Nutfield, New Hampshire, is as good a place as any to hide from the murderer Harper left behind in Maryland. All she has to do is lie low and make enough money to keep herself and Red alive until she can figure out who her enemies are.
Jack Rossi is mystified by his beautiful new tenant and her confused grandfather. Something’s not right, but the love he sees between them and the care she takes of the old man convinces Jack they’re trustworthy. As drawn as he is to Harper, she’s his tenant, so she’s off limits.
Derrick, Harper’s ex-boyfriend and Red’s grandson, needs to find his grandfather and get his hands on the old man’s money before Derrick ends up with a bullet in the skull. And when he locates Harper, she’ll be sorry for what she’s put him through.
Harper and Jack grow closer, but so do her enemies. If the truth comes out, she may lose her freedom—or her life.
Don’t miss Beauty in Hiding, Book 2 in the Beauty in Flight series.
Beauty in Hiding links:
Amazon Series Page: https://www.amazon.com/gp/product/B07MWC4GVS/
Aside from her family and her Savior, Robin Patchen has two loves—writing and traveling. If she could combine them, she’d spend a lot of time sitting in front of her laptop at sidewalk cafes and ski lodges and beachside burger joints. She’d visit every place in the entire world—twice, if possible—and craft stories and tell people about her Savior. Alas, time is too short and money is too scarce for Robin to traipse all over the globe, even if her husband and kids wanted to go with her. So she stays in Oklahoma, shares the Good News when she can, and writes to illustrate the unending grace of God through the power and magic of story.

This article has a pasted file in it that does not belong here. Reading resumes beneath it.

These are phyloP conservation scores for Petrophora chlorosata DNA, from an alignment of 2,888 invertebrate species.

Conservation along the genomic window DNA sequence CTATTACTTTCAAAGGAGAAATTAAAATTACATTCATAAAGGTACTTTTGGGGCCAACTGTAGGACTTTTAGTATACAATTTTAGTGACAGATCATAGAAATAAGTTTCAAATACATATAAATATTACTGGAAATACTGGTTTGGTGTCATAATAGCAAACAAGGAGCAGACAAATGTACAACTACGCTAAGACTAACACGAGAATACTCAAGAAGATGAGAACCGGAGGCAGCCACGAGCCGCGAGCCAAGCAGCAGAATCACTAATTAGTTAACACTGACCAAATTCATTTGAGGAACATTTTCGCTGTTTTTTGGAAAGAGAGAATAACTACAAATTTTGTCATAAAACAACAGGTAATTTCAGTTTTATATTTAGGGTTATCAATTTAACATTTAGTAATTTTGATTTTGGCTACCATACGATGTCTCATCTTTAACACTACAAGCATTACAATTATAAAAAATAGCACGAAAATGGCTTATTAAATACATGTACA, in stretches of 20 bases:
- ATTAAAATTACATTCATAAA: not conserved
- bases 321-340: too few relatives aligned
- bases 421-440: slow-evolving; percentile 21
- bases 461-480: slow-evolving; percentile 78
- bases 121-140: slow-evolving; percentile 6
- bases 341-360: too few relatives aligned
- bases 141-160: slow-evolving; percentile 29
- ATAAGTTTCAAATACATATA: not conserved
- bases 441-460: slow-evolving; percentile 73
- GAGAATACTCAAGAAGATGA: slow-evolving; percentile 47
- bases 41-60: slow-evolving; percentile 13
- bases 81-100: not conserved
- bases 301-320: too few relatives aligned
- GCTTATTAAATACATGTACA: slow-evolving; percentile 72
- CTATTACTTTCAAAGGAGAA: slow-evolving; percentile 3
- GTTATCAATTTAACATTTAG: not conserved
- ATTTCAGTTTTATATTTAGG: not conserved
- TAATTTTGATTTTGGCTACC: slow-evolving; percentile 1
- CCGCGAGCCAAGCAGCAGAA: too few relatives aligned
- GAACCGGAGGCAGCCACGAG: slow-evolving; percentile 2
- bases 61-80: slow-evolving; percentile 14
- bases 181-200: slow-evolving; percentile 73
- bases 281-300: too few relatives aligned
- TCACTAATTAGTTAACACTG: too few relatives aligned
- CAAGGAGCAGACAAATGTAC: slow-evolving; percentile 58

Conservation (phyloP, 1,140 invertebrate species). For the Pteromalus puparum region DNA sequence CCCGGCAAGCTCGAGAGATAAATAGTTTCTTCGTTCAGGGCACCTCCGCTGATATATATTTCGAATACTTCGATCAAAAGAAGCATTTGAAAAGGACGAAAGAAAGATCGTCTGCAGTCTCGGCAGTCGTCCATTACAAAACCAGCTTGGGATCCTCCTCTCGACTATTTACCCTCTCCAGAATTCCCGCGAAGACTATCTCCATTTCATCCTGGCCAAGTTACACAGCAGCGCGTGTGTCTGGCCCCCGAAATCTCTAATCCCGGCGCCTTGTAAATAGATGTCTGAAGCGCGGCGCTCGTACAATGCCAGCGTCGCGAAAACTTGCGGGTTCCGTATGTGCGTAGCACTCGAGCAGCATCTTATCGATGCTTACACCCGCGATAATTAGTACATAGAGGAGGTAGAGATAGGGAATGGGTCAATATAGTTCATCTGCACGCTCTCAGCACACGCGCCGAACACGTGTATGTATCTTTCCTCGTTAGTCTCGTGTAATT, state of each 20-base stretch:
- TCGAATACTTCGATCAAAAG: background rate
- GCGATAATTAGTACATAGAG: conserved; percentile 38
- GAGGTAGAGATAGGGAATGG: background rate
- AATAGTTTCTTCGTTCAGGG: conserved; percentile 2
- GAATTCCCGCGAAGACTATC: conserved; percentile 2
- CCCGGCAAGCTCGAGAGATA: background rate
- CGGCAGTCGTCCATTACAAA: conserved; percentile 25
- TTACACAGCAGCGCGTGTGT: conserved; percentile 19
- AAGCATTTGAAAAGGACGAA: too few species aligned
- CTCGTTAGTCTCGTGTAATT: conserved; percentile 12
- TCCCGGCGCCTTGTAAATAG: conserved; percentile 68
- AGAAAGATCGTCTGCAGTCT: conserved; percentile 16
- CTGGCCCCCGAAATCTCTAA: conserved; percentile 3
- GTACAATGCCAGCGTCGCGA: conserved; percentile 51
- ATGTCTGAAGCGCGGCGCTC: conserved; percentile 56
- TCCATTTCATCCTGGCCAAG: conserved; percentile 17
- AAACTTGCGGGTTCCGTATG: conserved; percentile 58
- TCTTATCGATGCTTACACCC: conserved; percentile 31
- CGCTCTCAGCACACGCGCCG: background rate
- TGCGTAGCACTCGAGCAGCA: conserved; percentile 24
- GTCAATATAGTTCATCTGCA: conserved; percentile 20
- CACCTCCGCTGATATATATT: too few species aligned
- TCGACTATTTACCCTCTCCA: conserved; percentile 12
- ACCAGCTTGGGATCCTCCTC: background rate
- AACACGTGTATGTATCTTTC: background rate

Download a free copy of Convenient Lies, book 1 in the Hidden Truth series, when you visit Robin’s website, robinpatchen.com.
Sandra Ardoin @sandraardoin
Author Candee Fick stops by today to give us her perspective on what it takes to “Finish Strong” when it comes to our writing projects. Welcome, Candee!
Some authors have one epic idea for a book that consumes them for years. Others—like me—have far more ideas than available hours to write. There’s a quote circulating about avid readers dying next to a pile of books they’d wanted to read. I fear I might be the writer whose heirs uncover an overflowing folder of unwritten story ideas.
On one hand, having a multitude of stories waiting on the backburner of my brain allows them the opportunity to simmer for awhile until each nugget of an idea grows strong enough to carry a complete book. On the other hand, it’s too easy to get distracted by all those interesting characters and situations instead of focusing on the current work-in-progress and seeing it through to completion before starting something new.
When I’m tempted to wander down that rabbit trail and start work on a different idea, I’ve learned to allow myself a few moments to write down that fabulous dialogue snippet or plot twist or setting detail. Then I drop it into my file of future ideas…and forget about it. When the time comes to start a new story, all those assorted pieces will be there waiting.